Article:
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HomeNewsArchivesJoint Boards of Elections Uphold Ottley Candidacy

Joint Boards of Elections Uphold Ottley Candidacy

The V.I. Joint Boards of Elections voted to sustain Basil Ottley Jr.’s candidacy for lieutenant governor at a special meeting at Gertrude’s Restaurant Tuesday. Supervisor of Elections Caroline Fawkes described to the members her vetting process and how she determined Ottley met residency requirements, according to Elections officials and board members at the meeting. The board then voted to sustain the supervisor’s original decision.

Gubernatorial candidate Moleto Smith Jr. had asked the Elections System to reconsider its decision to keep Ottley on the upcoming primary and general election ballots. Smith wrote a letter in early July questioning whether Ottley meets local residency requirements.

According to V.I. law, candidates for governor and lieutenant governor have to be bona fide residents of the Virgin Islands and eligible to vote in the territory for five years preceding the election. That means Ottley would have had to be living in the USVI since 2009, but Smith has contended that Ottley was living on the mainland during that time and did not move back to the territory until the summer of 2010.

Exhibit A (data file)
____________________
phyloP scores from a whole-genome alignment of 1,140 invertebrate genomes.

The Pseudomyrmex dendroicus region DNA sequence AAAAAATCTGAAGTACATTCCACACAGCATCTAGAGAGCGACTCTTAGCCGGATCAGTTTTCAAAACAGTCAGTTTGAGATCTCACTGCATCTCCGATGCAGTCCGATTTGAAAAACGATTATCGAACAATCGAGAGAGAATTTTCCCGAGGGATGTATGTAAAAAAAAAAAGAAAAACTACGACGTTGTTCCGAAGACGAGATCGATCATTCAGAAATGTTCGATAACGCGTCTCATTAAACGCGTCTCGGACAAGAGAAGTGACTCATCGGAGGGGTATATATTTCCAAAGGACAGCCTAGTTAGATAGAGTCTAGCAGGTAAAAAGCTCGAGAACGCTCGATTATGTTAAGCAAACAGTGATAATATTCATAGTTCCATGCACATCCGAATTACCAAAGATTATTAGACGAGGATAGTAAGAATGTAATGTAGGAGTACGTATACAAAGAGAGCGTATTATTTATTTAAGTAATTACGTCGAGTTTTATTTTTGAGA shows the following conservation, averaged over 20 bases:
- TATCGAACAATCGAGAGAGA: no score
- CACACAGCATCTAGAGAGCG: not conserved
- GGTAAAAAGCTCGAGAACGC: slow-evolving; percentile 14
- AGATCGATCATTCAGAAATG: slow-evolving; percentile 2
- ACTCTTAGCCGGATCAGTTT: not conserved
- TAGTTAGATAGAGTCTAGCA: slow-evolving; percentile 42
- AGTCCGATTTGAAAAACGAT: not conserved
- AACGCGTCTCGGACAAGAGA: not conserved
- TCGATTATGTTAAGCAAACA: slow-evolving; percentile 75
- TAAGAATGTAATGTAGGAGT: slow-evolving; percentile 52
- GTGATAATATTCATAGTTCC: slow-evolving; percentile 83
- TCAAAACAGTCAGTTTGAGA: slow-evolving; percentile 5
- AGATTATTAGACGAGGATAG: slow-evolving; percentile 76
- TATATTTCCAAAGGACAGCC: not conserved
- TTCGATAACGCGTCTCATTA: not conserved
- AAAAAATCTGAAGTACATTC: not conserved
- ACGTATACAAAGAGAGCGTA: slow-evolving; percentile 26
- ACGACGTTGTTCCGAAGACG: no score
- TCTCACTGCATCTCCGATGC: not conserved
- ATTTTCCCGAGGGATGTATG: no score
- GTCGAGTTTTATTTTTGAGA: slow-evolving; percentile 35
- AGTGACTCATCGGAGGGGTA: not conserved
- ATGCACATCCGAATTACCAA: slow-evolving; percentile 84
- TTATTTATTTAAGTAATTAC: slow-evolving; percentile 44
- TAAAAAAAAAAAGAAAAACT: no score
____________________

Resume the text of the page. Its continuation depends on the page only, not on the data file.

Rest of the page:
Ottley was a V.I. senator from 2006 to 2008 and, since then, has worked as the principal V.I. official in the U.S. Interior Department’s Office of Insular Affairs.

The joint boards also reviewed the territory’s runoff policy, which the U.S. Department of Justice requires for federal elections. The meeting was called on short notice because the July 31 federal deadline for submitting the runoff policy is fast approaching.

In the past, V.I. law covering runoffs was sufficient, but recent changes to federal law made it so "now the process is technically in conflict with federal law, so they asked us to come up with a policy by the end of July," said St. Croix Board of Elections member Rupert Ross after the meeting. The boards made some minor changes to the policy and voted to authorize Fawkes to make the final modifications and submit the plan before the deadline, Ross said.

The change is to come into conformity with federal law, but Ross thinks the runoff policy is unlikely to be used this year. "Based on the current scenario, we do not anticipate a runoff in the delegate’s election for 2014," Ross said.

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